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28 February 2024

Dune Part 2 is pure spectacle

Denis Villeneuve has finally made Frank Herbert’s novel into a successful franchise, with no self-consciousness – or irony.

By David Sexton

Now we know: Frank Herbert’s Dune can be filmed successfully. Denis Villeneuve’s Dune: Part One, released in 2021, ended with a challenge: “This is only the beginning!” So it has proved, for, despite its release being delayed by Covid, the film was a box office success, grossing $402m on a budget of $165m. Nominated for ten Oscars, it won six, for score, sound, cinematography, design, editing and effects.

So here is Dune: Part Two, an immediate continuation, picking up the story an hour or so from where it left off, so it would be wise to see or re-see the first part, before attempting this whopper. Our hero, Paul Atreides (Timothée Chalamet, world’s most winsome wuss), is lost in the desert with his witchy mother, Lady Jessica (fabulous Rebecca Ferguson, 40 to Chalamet’s 28, so she had him young), after the invasion of the sandy planet of spice Arrakis (arid Iraq?) by their deadly rivals, the brutal baldies of House Harkonnen.

Paul, ducal heir to House Atreides and also the inheritor of special powers from his mystic mum, has just defeated and killed a top warrior of the indigenous people of the desert, the blue-eyed, quasi-Bedouin Fremen, in a ritual knife fight. This has much impressed the leader of their tribe, Stilgar (Javier Bardem, the only actor here playing it tongue-in-cheek), who now believes Paul to be their messiah. Whenever Paul shows himself at home in the ways of the desert, Stilgar reverently says: “As written!” The tribe’s top girl, Chani (Zendaya), whom Paul has long been seeing in his visions of the future, is less convinced by the claims of this typical white saviour, despite their burgeoning romance. So Paul and his mother must prove themselves worthy of acceptance by the Fremen, she by drinking electric blue juice, the Water of Life, thus absorbing “centuries of pain and sorrow” and becoming their Reverend Mother, he by joining their guerrilla war against the Harkonnens and proving his mettle by riding a sandworm.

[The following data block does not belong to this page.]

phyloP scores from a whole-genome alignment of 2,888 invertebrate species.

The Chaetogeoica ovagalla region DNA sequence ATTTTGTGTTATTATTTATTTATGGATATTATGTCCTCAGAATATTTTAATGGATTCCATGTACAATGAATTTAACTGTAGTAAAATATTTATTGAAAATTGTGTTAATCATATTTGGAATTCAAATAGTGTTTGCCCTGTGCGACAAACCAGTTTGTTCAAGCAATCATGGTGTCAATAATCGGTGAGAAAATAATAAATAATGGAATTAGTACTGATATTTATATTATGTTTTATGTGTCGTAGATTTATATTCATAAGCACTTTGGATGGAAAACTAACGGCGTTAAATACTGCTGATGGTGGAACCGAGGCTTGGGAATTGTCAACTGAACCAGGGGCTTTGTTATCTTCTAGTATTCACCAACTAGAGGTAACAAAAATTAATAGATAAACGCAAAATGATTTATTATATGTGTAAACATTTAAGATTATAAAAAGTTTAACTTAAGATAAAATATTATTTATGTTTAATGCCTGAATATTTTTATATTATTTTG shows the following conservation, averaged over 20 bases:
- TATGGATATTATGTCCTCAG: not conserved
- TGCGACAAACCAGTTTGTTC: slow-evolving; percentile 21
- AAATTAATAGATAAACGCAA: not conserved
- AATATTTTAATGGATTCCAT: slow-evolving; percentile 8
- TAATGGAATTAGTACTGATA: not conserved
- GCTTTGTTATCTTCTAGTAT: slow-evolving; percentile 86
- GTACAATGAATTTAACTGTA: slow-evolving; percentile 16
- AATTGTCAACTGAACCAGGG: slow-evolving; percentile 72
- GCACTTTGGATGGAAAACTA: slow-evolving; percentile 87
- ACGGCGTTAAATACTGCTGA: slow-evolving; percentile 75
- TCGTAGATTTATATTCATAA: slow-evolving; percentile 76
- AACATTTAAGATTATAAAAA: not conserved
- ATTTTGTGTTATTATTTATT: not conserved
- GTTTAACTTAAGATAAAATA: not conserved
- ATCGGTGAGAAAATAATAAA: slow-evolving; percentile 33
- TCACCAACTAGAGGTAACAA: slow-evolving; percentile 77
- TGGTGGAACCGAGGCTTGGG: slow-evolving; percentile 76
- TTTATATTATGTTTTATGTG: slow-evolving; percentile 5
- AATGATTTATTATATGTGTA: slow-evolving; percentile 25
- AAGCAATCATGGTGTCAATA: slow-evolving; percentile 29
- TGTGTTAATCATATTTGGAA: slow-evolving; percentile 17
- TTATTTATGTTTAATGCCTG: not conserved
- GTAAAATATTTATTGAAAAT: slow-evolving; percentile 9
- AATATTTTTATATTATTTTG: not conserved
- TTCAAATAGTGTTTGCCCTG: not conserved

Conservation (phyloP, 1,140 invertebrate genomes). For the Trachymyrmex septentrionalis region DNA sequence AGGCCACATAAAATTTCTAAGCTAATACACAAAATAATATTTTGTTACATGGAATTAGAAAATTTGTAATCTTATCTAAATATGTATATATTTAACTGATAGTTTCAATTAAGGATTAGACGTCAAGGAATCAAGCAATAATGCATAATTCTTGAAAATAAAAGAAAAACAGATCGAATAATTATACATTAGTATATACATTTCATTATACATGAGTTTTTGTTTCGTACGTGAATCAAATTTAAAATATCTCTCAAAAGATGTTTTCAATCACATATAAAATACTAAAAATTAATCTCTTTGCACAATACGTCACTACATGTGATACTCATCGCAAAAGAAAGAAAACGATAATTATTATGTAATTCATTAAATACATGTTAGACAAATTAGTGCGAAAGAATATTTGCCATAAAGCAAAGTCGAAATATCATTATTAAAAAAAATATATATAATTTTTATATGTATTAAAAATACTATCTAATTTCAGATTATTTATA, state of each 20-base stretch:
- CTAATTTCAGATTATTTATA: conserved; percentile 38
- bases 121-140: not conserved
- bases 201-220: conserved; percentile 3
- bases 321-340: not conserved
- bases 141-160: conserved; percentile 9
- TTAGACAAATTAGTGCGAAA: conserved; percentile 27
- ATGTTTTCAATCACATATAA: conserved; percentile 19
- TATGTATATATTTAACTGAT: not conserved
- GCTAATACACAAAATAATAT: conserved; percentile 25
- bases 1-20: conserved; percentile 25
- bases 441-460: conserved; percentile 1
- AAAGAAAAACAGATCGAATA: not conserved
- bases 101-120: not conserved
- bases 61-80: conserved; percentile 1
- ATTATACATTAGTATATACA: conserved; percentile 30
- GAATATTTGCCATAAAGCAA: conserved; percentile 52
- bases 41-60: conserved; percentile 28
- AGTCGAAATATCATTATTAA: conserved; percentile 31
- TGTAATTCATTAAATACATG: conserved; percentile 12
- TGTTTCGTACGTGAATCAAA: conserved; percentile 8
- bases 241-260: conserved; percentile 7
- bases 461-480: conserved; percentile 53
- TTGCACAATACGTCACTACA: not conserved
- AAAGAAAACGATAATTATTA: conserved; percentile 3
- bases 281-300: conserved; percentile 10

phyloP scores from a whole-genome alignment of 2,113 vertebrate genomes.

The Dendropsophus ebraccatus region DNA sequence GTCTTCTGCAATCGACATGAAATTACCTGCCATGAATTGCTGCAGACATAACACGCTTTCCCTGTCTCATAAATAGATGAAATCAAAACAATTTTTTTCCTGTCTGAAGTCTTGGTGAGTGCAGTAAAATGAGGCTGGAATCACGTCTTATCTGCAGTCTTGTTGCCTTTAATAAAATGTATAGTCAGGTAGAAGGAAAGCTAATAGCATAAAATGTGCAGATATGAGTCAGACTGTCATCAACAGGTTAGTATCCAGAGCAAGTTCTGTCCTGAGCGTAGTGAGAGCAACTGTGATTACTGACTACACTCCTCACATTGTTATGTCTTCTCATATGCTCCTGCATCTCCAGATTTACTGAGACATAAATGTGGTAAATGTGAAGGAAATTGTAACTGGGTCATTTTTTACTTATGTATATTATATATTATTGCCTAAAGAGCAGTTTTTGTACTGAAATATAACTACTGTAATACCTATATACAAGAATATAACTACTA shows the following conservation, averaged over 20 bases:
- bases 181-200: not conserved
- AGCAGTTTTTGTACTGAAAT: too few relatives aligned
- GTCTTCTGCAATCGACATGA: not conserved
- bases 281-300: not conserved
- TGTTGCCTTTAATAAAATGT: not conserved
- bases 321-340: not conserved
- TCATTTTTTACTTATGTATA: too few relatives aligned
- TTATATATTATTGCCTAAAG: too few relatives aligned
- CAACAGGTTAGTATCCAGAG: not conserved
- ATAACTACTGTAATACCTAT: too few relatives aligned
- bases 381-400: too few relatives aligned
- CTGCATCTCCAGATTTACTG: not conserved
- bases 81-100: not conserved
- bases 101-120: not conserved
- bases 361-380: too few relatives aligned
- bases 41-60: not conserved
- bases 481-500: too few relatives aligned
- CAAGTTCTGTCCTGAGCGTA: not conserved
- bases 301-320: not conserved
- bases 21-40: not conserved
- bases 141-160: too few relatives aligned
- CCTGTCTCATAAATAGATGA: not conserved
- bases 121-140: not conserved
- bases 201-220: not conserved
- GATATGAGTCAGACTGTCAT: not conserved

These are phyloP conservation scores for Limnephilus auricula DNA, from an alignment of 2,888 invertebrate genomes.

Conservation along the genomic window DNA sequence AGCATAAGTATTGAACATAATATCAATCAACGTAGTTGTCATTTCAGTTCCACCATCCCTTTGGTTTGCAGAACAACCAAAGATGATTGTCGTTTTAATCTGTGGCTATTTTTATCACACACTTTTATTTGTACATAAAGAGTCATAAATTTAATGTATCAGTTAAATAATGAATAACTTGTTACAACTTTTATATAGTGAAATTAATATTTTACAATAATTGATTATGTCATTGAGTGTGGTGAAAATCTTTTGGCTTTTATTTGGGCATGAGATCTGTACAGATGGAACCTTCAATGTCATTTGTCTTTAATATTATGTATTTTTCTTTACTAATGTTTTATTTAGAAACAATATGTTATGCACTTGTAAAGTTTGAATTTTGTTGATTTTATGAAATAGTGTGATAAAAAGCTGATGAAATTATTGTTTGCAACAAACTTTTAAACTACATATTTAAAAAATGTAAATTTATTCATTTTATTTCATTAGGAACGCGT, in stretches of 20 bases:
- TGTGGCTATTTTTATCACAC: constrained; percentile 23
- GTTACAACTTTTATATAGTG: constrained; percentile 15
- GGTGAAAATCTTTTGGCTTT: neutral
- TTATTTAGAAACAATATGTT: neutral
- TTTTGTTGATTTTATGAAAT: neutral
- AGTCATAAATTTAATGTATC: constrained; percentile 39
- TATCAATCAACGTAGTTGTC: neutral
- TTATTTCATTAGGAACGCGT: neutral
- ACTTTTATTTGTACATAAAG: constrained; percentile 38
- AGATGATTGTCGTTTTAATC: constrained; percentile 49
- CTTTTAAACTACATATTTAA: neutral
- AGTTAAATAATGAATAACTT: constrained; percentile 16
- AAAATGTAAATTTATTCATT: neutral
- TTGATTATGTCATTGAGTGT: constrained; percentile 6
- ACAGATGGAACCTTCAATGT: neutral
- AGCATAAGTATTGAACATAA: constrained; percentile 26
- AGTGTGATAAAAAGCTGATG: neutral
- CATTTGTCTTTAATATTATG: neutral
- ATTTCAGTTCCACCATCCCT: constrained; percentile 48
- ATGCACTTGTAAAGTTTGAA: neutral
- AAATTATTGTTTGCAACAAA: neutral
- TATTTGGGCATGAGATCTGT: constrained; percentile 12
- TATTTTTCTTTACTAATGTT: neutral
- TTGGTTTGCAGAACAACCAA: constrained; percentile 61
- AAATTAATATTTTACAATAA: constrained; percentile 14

Sandworms, which can reach more than 400 metres long, charge around under the dunes engulfing in their massive spine-studded circular maws everything that makes a sound, like monster lampreys (in David Lynch’s catastrophic 1984 adaptation of Dune these mouths were less symmetrical, more labia-like, but Villeneuve is no perv). The Fremen get around without attracting their attention by skating erratically over the sand, and calling them with metal bangers when they do want them to come. For the Fremen bravely use the sandworms as transport, sticking prongs into their leathery backs and being dragged along by them in a form of sand-skiing, an Instagram-worthy extreme sport. In one of the biggest scenes here, Paul fearlessly summons one of the biggest ones ever seen and scoots along on it to the ever-pounding music of Hans Zimmer.

Meanwhile, the baddies have not been idle. The Padishah Emperor of the Known Universe (Christopher Walken, hopelessly miscast, much too refined) and his impressive daughter Princess Irulan (Florence Pugh) may be directing operations, but the fighting is being done by the frankly fascist Harkonnens, led by hugely obese Baron Vladimir (Stellan Skarsgård and a ton of prosthetics). Becoming impatient with the ineptitude of one slaughterous nephew, Rabban (Dave Bautista), the baron has commissioned another, more murderous, to take over, Feyd-Rautha Harkonnen (a muscular, depilated, whiter than white Austin Butler, fresh from Elvis). “He’s psychotic!” “That’s irrelevant!” This is not a film that will be savoured by sufferers of alopecia.

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In Dune: Part Two’s grand closing scene, after many battles, Paul and Feyd-Rautha duel to the death with special daggers. They are watched by the extremely cross Chani, for, though she and Paul have already plighted their troth on many sand dunes at the magic hour, she knows that he plans a dynastic alliance with Princess Irulan, also watching. To be continued!

Villeneuve and his crew orchestrate this spectacle skilfully, without a trace of self-consciousness, let alone humour. (You wonder: when are French and Saunders coming? I did, anyway.) It is perhaps the only way to treat Herbert’s pulp fiction. The question remains why futuristic fantasy is always so very backward, not just swords and sorcery, but abjectly obsessed with tribes and feudalism, emperors, palaces, uniforms and robes, noble houses and aristocratic bloodlines. Perhaps it’s obvious but we’re too polite to say. “Babies do not want (said he) to hear about babies; they like to be told of giants and castles, and of somewhat which can stretch and stimulate their little minds.” (Samuel Johnson.)

“Dune: Part Two” is in cinemas now

[See also: The Iron Claw review: Zac Efron stands out]

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This article appears in the 28 Feb 2024 issue of the New Statesman, The QE Theory of Everything